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Live Reviews

The Voodoo Experience: New Orleans, USA, October 28-30, 2011

By Published: November 19, 2011

Day 2: Saturday, October 29

A warmer and sunnier second day was highlighted by Soul Rebels Brass Band, with Cyril Neville's and Ozomatli's appearances on the WWOZ Stage, X playing its classic Los Angeles (Slash Records, 1980) on the Bingo! Parlour Stage. The Treme Brass Band and Gordon Gano (of The Violent Femmes & The Lost Bayou Ramblers) graced the Preservation Hall Stage with amazing shows. Attended by a huge crowd, Girls Talk's performance on the Le Plur stage included an amazing mix of songs, with snippets of "The Monster Mash" and "Pumped Up Kicks," while on the big stage, Boots Electric, Mastodon, Social Distortion, Snoop Dogg and Blink-182 set the festival on fire.

The Soul Rebels' set included a musical gumbo melding a myriad of genres, delivering brassed-up versions of many different hits from a variety of artists and genres. Thr set was punctuated by a stand-out performances of "Turn It Up," The Eurythmics "Sweet Dreams (Are Made Of These)," and Stevie Wonder
Stevie Wonder
Stevie Wonder
b.1950
keyboard
's "Living For The City."






The crowd at the Preservation Hall Stage slowly gathered as The Treme Brass Band with Uncle Lionel Batiste gave a top-notch performance, as always. As with past Voodoo performances, the band remained stationary. Also, as in past years, there were some uninitiated spectators (most likely viewers of HBO's Treme television series) who expected the band to march. A small piece of New Orleans history and tradition, The Treme Brass Band never disappoints; its set was astonishing—loud, bombastic, contemporary, classic jazzy, funky and, above all else, superb.

Exene Cervenka, Billy Zoom, John Doe and DJ Bonebreak turned back the clock as X, rocking hard, as the audience at Bingo! Parlour Stage was treated to a show that had many wondering if there would be a full-fledged reunion tour and album.

Eagles of Death Metal front man Jesse Hughes led his side project, Boots Electric onto the main stage in the mind afternoon and proceeded to treat the audience to a wonderfully out there and eccentric performance. Featuring new songs from the band's debut, Honkey Kong (Dangerbird, 2011), as well as some choice covers of songs originally done by his original band, Hughes appeared, at different times, to adopt the personas of revivalist preacher, southern rocker and garage rocker. Regardless of which persona was in charge, the performance was riveting.

Gordon Gano and The Lost Bayou Ramblers was much more a Lost Bayou Ramblers set. The band played many of its songs, with Gano on fiddle. Toward the end of the performance the musicians played classic songs from the Violent Femmes catalogue, the unabashed highlight of the performance an amazing set-closing version of the Violent Femmes' biggest hit, the modern rock anthem "Blister In the Sun."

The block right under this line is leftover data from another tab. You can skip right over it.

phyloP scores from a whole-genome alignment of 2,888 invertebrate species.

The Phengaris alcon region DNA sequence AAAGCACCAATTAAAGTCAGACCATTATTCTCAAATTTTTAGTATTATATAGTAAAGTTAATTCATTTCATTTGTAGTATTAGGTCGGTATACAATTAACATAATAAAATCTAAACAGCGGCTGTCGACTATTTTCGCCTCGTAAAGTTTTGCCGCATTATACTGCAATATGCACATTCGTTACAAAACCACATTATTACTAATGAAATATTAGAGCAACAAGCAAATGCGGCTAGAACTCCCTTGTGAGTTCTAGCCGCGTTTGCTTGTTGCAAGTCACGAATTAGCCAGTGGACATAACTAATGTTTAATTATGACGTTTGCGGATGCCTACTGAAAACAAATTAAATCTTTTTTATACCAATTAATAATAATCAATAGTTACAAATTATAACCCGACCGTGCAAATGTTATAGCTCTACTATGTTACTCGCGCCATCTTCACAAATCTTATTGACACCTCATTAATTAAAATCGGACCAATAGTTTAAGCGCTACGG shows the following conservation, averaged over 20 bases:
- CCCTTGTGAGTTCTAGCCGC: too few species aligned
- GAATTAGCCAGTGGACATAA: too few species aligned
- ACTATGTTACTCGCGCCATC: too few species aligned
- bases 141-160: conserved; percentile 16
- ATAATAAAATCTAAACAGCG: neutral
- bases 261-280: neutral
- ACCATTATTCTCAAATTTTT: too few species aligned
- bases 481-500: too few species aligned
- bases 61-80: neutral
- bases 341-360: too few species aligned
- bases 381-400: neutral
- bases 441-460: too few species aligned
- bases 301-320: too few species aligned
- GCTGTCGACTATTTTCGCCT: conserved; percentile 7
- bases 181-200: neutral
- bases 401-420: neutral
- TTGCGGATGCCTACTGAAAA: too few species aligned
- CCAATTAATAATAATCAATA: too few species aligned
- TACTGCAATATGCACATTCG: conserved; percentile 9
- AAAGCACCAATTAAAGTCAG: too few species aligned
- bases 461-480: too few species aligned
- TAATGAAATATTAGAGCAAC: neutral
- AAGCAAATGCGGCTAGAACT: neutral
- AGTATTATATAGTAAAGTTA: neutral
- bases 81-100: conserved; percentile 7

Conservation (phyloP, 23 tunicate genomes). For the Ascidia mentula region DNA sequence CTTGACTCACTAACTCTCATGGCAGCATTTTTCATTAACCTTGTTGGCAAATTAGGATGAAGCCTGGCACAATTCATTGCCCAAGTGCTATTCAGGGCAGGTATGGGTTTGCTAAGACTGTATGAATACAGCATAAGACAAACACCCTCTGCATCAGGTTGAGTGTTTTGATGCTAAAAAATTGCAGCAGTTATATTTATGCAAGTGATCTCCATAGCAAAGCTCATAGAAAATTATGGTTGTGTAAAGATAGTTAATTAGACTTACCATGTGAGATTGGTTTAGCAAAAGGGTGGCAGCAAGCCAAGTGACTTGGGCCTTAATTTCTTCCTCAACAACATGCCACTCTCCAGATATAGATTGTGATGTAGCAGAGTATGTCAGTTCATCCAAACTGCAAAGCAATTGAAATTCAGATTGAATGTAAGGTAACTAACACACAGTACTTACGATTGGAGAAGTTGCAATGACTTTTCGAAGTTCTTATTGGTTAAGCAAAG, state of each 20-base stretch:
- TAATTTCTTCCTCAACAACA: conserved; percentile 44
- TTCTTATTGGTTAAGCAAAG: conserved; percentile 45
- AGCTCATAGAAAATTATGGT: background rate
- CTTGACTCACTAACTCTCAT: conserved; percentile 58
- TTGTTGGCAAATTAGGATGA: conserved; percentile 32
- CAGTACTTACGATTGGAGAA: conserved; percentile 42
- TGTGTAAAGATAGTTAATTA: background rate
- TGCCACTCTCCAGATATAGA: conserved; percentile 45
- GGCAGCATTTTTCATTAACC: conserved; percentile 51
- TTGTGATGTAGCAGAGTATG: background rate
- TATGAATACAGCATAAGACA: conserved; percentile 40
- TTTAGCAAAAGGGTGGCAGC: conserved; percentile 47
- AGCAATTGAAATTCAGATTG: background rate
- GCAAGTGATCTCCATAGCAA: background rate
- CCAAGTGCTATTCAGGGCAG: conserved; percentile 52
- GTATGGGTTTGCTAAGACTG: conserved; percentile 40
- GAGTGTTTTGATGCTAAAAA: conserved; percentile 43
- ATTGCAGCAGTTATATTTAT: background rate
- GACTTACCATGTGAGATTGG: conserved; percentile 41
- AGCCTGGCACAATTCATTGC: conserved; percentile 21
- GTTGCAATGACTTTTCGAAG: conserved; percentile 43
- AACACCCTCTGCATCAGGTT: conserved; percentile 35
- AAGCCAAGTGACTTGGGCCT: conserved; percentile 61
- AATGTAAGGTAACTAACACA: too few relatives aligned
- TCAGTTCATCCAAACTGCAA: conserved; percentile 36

Voodoo is famous for featuring acts from all musical genres. Mastodon's set on the main stage will undoubtedly gain the group new fans. While its riff-heavy set was, by Mastodon standards, a bit subdued, it provided the crowd an opportunity to hear the band's lyrics and see its musicianship. The Atlanta-based alternative metal outfit played songs from its The Hunter (Reprise, 2011), as well as a nice smattering of both old and new songs. While some of the bombast may have been lost, the energy was there and the crowd responded by getting as close to the stage as possible.

In early 2011, Social Distortion released Hard Times and Nursery Crimes (Epitath), a wonderful return to form, and the band began to tour. By the time it reached Voodoo, the band was a well-oiled machine and was riding high. Beginning its swagger-filled set by roaring through a rocking and rolling version of "Bad Luck," with guitars blaring and a slamming backbeat, Mike Ness and his band played hits and new songs, including "So Far Away," "Story Of My Life," "Bakersfield," "Machine Guns Blues," "Six More Miles," its trademark hard-rocking, breakneck, cow-punk version of Johnny Cash's "Ring of Fire," and the song rumored to be Ness' favorite, "Gimme The Sweet And Lowdown."

Hip Hop/rap superstar Snoop Dog's love for New Orleans was evident by his appearing onstage wearing a Saints football jersey (wide receiver Marques Colston's number 12 to be exact). Clearly in a good mood, Snoop told the crowd of his love for New Orleans, gave a shout-out to the guys in the crowd dressed as Krusty The Clown and Spongebob. He and his posse of rappers, dancers and musicians performed a mix of old and new material that had the audience dancing, bopping and joining in as he functioned as both star attraction and cruise director. The highlight of Snoop's set was the closing medley of "Jump Around," "Drop It Like It's Hot" and "Who Am I (What's My Name)."







A newly reformed Blink-182 closed out the second day with a bang. Blink's Mark Hoppus, Travis Barker and Tom DeLonge opened a dynamic set with an electrifying version of "Up All Night," and continued to gain momentum as "Feeling This," "Down," I Miss You," "Stay Together For The Kids," the anthem "What's My Age Again?," "The Rock Show," "Man Overboard," "Ghost On The Dancefloor" made their appearances. The crowd was whipped into a frenzy when the song that the casual fans came for and stayed around to hear—"All The Small Things"—was played. Blink-182 also debuted a new song, "Wishing Well," announcing that, "We've never played this next song before; why don't we do it in front of thousands of people."


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